Cast on a multiple of 5 sts plus 4 sts. Row I P4, * k I, p4: rep from * to end. Row 2 K4, * p I, k4; rep from * to end. These 2 rows form the rib pattern and are repeated.
When the knitted fabric is smocked it will loose some of its elasticity, so is not suitable for close-fitting cuffs and lower edge ribs on garments.
There are also honeycomb stitches that are smocked while being knitted (see Stitch library page 102-3).
A knitting pattern tells you how to knit and make up a knitted project. There are two styles of instructions; a pattern that tells you what to do row by row, and a pattern that has shorter written instructions with a chart. If each row of a garment was written down row by row the knitting pattern would probably fill a small book, so the instructions use shorthand phrases and abbreviations. The abbreviations are listed on the pattern with an explanation of what they mean. Many are commonly used, such as k and p (see page 33). Others refer to special stitches, like C4F, and these are explained in the technique or patterns.
Common shorthand phrases cont as set/cont as established instead of repeating the same instructions over and over you must continue to work as previously told. For example: Row I K. Row 2 R Cont in st st as set. keeping patt correct continue with a stitch pattern, keeping it correctly worked over the correct amount of stitches, whilst doing something that may interfere with the stitch pattern (see page 74). at the same time two things must be done at the same time. For example, decreasing at an armhole edge and decreasing at a neck edge.
work straight/work even continue without increasing or decreasing.
work as given for to avoid repeating instructions. For example, the front is often worked as given for the back up to a certain point reversing all shaping shaping is given for one piece and the other piece must be shaped to be a mirror image of it. For example, the left and right side of the neck, or the left and right front of a cardigan.
Knitting patterns are usually written in more than one size, with the smallest size first (outside the brackets) and the remaining sizes inside square brackets, separated by colons.The largest size is at the end. For example, if the sizes are S [M:L:XL], the chest measurements could be 30 [32:34:36] in (76 [82:87:92] cm).Your size will always appear in the same place in the bracket; instructions for the first size will always be first, for the second size they will be second, etc. If a pattern is written in both imperial and metric measurements, stick to one or the other; some imperial to metric measurements are not exact conversions.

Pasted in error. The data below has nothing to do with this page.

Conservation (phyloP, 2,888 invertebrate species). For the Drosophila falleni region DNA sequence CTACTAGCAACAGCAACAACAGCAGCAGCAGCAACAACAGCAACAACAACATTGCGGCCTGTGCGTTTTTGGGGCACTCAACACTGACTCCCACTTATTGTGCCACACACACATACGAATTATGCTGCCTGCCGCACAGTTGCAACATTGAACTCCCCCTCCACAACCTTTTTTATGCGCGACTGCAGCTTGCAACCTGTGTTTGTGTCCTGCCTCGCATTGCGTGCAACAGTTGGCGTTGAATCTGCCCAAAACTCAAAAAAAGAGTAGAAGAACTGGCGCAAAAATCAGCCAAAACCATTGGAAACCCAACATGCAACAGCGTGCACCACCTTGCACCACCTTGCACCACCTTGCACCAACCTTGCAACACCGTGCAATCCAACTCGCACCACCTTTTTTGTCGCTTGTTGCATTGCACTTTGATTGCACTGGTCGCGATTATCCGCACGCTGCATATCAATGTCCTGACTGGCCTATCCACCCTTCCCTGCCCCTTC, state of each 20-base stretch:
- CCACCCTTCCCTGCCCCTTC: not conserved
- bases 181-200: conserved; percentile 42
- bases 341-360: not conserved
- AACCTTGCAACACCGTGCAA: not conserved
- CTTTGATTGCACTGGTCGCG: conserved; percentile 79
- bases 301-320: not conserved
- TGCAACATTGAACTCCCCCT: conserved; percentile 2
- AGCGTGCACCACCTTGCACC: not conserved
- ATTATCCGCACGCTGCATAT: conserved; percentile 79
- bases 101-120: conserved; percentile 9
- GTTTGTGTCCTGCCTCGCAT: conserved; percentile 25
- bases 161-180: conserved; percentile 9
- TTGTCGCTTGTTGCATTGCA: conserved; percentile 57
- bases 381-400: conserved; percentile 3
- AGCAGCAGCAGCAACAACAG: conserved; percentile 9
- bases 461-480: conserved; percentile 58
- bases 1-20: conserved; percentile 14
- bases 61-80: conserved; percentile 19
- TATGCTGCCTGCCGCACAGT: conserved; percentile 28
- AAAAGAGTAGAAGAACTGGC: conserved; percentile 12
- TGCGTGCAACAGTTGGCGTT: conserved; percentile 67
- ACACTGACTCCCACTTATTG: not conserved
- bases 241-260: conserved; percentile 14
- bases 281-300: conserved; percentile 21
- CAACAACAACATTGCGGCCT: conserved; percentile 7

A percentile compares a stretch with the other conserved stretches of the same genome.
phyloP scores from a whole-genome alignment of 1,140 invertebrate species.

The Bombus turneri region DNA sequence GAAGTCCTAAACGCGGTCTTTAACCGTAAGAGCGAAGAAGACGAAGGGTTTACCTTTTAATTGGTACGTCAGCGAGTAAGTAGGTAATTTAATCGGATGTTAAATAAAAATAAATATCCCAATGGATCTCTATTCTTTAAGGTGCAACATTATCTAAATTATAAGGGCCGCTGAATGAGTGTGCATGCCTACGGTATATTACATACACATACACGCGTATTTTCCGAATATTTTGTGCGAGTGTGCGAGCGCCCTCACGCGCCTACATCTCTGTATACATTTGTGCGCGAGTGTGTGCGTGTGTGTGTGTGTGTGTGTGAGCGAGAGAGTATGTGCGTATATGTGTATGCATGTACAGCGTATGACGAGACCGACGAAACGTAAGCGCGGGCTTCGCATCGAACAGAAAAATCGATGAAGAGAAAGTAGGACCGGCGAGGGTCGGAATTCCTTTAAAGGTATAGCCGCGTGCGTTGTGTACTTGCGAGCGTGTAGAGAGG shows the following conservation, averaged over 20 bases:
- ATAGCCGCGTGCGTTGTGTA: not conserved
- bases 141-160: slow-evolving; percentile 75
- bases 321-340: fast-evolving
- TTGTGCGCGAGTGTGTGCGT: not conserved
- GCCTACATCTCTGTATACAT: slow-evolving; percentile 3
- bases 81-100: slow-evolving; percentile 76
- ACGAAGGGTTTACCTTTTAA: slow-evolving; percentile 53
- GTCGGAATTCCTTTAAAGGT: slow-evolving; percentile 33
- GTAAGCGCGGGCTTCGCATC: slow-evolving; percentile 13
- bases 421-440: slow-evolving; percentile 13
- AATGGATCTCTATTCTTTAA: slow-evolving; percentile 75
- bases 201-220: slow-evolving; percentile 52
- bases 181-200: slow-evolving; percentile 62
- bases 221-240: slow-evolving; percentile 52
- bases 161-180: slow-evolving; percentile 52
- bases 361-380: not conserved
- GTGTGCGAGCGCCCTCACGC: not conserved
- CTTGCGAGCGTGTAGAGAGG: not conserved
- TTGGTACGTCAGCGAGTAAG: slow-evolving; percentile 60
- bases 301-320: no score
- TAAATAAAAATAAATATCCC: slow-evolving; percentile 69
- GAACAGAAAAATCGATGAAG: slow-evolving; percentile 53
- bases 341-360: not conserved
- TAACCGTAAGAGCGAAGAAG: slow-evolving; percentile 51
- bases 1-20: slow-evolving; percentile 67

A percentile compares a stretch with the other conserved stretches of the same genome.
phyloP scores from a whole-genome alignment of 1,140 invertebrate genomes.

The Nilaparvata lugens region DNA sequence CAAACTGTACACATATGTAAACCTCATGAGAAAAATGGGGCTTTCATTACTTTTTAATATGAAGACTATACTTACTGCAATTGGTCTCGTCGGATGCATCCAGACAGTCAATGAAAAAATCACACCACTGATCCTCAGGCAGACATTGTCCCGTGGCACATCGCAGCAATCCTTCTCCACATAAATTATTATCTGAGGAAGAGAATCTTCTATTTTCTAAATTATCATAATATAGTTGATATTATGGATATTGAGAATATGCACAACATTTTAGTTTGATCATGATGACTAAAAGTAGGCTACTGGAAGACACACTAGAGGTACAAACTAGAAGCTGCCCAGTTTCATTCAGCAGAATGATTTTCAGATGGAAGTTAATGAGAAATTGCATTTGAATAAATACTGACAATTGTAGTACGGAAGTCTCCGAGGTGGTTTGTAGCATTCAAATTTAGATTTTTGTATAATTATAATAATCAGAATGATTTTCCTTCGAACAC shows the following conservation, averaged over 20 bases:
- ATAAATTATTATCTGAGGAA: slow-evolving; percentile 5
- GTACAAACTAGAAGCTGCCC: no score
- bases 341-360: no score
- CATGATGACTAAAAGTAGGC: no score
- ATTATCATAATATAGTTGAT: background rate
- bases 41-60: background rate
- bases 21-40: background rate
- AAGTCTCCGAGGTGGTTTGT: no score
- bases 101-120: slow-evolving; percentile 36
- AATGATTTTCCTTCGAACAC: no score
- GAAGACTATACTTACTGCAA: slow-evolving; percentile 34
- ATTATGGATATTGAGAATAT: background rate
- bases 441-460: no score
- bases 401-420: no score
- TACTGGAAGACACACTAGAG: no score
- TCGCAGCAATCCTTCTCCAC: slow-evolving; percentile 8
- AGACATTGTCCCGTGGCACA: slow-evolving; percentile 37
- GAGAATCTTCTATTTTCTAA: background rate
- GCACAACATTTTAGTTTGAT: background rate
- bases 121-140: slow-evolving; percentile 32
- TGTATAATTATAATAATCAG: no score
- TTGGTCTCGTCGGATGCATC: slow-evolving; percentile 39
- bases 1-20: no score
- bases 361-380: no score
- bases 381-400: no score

Square brackets are used within the instructions to indicate the number of stitches and rows to be worked, or how many times a pattern is repeated, for each size. For example, cast on 90 [92:94:96] sts, or work patt I [2:3:4] times. If a zero appears for your size do not work the instruction it is referring to. For example, dec 3 [0:1:2] sts. If only one figure appears then it refers to all sizes. Read through the pattern and underline or highlight your size in the square brackets.
Knitting patterns should have a drawing of the knitted pieces with their finished measurements.These help to decide
Stitch chart with symbols which size is best for you or if you need to alter things like body or sleeve length. They also show the shape of the pieces and make the written instructions clearer. If your pattern does not have size diagrams, it is a good idea to draw your own, using the finished measurements given and adding any others by using the gauge (tension) information.
A knitting pattern may contain a stitch chart which is similar to a colour pattern. A stitch chart is an illustration of a cable, a lace pattern or a texture pattern with each stitch being represented by a symbol, which usually reflects the texture of the stitch. A knit stitch often appears as a blank square, whilst a purl stitch is a dot or horizontal dash. The key tells you what each symbol means. Imagine looking at the right side of a knitted piece; each symbol represents the stitch as it appears on the right side of the work. A whole garment may be charted like this or just one repeat of the stitch pattern. Each square is one stitch on your needle. Decreases are shown after they have been worked and so appear as one square. Yam overs are shown as a new stitch and so occupy one square. Beginning at the bottom right-hand corner, right side rows are read from right to left and wrong side rows from left to right. Colour charts are covered on page 37.
Stitch chart with symbols
Back and Front
Back and Front
See pages 4CMI for Cables and a guide to the abbreviations.
KNITTING A GARMENT
Reading through a knitting pattern for the first time can seem a bit daunting. There's a lot of information given but it also assumes you know a lot, too. Use this pattern as a guide to knitting a garment, from choosing the yarn to sewing it up. This is a pattern for a close-fitting stockinette (stocking) stitch sweater with waist shaping, set in sleeves and a turtleneck. The instructions as they would appear in a knitting pattern are set in boxes, the text below explains what is meant.
Order of knitting... The written instructions take you through the construction of a garment piece by piece. Garments are usually knitted in the same order, back, front and sleeves, and often one piece will contain cross-references to another which has already been knitted, if they are both worked the same. For example, for a front it might say work in rib as given for back. When the main pieces have been worked, the finishing is done.The pieces are blocked and the garment is made up with any other details like neckband, pockets or button bands added.
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